The choice between candle warmers and a stovetop warmer comes down to your dinner plans. Are you serving up lobster as a treat for you and your partner? If so, a set of two tabletop warmers would do just fine. Do you need to reheat sauces or melt a lot of butter quickly for your dinner guests? In that case, a stovetop warmer would provide rapid results.
If you regularly find yourself in the kitchen and love to cook, consider adding a stovetop butter warmer to your collection of pots and pans. If you’re also enchanted by the idea of having candle warmers on the table, you may want to invest in several of these as well.
Most stovetop butter warmers are made of stainless steel or enameled cast iron. A model with a thick base can help prevent burnt butter. A nonstick model prevents food from sticking and is easy to clean.
Individual tabletop ramekins are typically made of ceramic, which retains heat well, so even if your flame goes out, the butter remains warm for a while. Avoid flimsy ramekins with thin bases to prevent liquids from burning.
Tabletop butter warmers typically don’t have handles, but stovetop butter warmers should have thick and comfortable handles that make them easy to grip. A grippy handle prevents accidental drops as you transfer melting or reheated foods from stovetop to table. A butter warmer with an oven-safe handle can be stored in the oven to keep the liquid warm and out of the way.
Generally speaking, try to avoid stovetop warmers that have plastic or plastic-coated handles.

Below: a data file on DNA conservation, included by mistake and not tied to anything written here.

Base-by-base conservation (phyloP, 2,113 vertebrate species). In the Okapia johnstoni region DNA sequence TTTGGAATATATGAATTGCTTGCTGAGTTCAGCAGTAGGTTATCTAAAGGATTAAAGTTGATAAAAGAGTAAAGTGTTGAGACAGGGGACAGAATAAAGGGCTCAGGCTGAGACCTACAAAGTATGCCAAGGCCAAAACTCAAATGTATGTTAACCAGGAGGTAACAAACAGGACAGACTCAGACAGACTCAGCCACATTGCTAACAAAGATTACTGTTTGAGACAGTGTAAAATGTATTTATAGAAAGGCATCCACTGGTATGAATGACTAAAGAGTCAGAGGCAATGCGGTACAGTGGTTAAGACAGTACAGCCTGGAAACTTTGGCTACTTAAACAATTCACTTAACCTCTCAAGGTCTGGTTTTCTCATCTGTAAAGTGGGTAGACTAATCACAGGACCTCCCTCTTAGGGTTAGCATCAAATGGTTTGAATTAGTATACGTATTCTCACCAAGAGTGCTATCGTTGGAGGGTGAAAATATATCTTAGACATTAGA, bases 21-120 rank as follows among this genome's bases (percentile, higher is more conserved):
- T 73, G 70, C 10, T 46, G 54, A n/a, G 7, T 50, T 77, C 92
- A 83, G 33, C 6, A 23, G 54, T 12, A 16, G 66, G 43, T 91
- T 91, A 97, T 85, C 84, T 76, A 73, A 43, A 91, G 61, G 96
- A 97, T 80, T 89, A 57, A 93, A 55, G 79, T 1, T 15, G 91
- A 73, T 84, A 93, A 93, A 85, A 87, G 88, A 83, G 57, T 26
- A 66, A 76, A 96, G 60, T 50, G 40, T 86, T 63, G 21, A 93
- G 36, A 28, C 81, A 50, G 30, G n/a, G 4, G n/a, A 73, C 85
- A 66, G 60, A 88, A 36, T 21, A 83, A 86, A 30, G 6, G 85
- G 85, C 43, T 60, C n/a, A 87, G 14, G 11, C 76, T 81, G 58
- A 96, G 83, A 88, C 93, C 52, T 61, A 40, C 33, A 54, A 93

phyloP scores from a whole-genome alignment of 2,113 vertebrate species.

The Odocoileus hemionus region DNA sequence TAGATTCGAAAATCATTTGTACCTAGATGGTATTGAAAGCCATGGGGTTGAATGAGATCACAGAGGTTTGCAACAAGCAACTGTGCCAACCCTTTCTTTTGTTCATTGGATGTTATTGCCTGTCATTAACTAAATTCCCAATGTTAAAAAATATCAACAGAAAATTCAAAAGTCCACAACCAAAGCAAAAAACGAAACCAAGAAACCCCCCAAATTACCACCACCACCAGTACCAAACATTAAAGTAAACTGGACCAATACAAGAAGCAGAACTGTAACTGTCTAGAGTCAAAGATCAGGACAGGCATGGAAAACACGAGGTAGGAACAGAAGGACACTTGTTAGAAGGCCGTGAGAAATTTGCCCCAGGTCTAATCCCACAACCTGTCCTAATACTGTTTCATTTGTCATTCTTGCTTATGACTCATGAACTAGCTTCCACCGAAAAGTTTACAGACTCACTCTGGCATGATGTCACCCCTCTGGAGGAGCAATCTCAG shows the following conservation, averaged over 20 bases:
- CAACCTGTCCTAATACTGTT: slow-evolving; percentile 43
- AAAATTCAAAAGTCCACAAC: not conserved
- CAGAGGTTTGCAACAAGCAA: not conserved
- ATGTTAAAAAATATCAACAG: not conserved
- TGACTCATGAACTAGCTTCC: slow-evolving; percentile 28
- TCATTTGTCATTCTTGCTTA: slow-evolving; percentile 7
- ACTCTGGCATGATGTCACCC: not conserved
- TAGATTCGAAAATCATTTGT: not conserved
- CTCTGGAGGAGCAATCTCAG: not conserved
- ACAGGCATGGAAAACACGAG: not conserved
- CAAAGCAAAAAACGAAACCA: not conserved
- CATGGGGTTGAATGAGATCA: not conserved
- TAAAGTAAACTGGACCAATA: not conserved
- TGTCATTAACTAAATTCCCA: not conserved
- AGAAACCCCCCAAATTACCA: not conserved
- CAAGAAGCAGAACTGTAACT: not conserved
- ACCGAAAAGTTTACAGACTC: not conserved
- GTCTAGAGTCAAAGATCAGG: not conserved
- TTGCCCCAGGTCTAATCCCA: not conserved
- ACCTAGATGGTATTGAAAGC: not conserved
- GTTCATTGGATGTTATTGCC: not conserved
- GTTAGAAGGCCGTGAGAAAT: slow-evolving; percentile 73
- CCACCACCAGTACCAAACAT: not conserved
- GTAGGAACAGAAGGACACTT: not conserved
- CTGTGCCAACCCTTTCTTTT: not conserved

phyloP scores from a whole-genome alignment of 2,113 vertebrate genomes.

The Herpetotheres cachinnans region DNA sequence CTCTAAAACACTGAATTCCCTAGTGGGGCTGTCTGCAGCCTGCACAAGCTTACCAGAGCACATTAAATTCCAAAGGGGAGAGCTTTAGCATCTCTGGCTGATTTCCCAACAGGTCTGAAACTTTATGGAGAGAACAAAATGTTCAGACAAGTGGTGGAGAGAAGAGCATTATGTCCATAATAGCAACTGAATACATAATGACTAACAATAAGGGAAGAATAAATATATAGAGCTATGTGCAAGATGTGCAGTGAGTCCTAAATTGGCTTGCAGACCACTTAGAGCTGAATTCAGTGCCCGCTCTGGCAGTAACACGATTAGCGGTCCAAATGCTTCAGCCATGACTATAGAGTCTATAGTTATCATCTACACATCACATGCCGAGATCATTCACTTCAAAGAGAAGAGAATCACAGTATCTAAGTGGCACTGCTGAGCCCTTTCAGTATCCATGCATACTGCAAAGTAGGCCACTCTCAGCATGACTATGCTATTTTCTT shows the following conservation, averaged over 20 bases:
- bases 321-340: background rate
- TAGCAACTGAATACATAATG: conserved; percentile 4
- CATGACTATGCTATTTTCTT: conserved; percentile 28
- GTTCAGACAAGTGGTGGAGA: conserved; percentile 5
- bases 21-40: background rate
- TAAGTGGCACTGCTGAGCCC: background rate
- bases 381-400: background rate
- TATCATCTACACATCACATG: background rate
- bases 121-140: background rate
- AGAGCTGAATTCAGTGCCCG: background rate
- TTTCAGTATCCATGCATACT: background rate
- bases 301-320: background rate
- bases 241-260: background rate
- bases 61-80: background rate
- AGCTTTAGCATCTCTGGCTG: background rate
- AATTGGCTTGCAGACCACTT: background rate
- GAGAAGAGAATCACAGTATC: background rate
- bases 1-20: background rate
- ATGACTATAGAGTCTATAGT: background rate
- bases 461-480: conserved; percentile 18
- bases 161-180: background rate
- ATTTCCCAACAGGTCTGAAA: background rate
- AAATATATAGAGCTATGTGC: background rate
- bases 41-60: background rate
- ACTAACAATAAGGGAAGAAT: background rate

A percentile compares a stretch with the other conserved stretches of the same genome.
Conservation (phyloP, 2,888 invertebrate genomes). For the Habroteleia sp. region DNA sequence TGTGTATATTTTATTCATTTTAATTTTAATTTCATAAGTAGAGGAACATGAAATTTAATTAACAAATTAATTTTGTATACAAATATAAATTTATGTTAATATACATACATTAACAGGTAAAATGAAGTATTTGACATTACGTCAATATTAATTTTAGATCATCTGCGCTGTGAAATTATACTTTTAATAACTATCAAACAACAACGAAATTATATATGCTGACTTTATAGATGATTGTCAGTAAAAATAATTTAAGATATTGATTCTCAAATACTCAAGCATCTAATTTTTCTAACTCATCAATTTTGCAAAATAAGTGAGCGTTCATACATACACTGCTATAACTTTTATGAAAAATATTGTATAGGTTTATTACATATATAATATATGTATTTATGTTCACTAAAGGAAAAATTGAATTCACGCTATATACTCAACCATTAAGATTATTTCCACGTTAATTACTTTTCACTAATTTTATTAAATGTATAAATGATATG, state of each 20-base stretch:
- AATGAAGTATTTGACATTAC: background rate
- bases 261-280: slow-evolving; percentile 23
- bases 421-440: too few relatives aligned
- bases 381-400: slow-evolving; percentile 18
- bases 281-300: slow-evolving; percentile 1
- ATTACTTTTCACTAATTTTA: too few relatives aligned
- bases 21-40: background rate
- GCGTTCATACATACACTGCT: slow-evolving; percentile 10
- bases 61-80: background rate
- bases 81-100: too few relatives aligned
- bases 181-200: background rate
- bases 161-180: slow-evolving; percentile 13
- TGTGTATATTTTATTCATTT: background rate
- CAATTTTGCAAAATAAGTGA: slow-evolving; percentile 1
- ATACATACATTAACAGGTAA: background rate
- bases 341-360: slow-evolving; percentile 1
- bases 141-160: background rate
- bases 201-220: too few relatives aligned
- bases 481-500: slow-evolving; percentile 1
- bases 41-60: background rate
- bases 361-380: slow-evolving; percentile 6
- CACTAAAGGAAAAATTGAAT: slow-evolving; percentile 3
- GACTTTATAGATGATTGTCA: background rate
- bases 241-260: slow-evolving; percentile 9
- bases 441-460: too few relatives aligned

Some butter warmers are dishwasher safe; you can easily pop them in the dishwasher for quick cleanup. For convenience, some tabletop warmers have dishwasher-friendly ramekins and bases. Of course, you could always wash your butter warmer by hand, too.
An inexpensive set of four ceramic tabletop warmers shouldn’t cost more than $25. Most of these include tea lights, but you’ll need to buy additional votives for future use.
You may also find elaborate tabletop warmer sets that include accessories like lobster crackers, knives, and crab forks. Expect to pay at least $25 for a warmer set with seafood tools.
Stovetop warmers are not sold with accessories. The price for this type of butter warmer typically ranges from $20 to $60. However, some brand name stovetop butter warmers may cost even more.
Don’t leave your stovetop butter warmer unattended. Butter and other liquids may burn, even in a vessel with a thick base.
Use caution around candle-operated butter warmers. Long sleeves and clumsy movements could inadvertently knock over your open flame.
Consider investing in a set of small fondue forks for dipping.
Use flavored butter instead of plain butter for an interesting twist. You can flavor it on your own or purchase ready-made versions, such as chive or garlic butter.
Consider a stovetop model with a spout for easy pouring.
Having a dinner party? Outfit your table with individual butter warmers, but have melted butter on the stovetop at the ready in case your guests run out of their liquid gold.
A. This largely depends on the tea light used. Most standard tea lights should last for a couple of hours, which should be sufficient for most meals. Ceramic ramekins are ideal for multiple-course dinners thanks to their propensity for heat retention. Remember never to leave a lit candle unsupervised.
A. It’s not recommended. You can use a stovetop warmer to reheat and melt foods, but it’s not the right cookware for other types of food prep. Butter warmers don’t hold a whole lot of food, and the shape is not ideal for cooking most foods.
A. Butter and other foods are likely to scorch if left on a stovetop butter warmer. However, a quality tabletop butter warmer should keep your butter warm without burning it. The tea light should be far enough from the flame that it doesn’t touch the ramekin base, and the vessel should be thick enough to prevent overheating.
A. Butter is a calorie-dense, fat-filled food, but that doesn’t mean you should completely eliminate it from your diet. It’s filled with essential nutrients, including vitamin A and vitamin E. As with all foods, enjoy butter in moderation.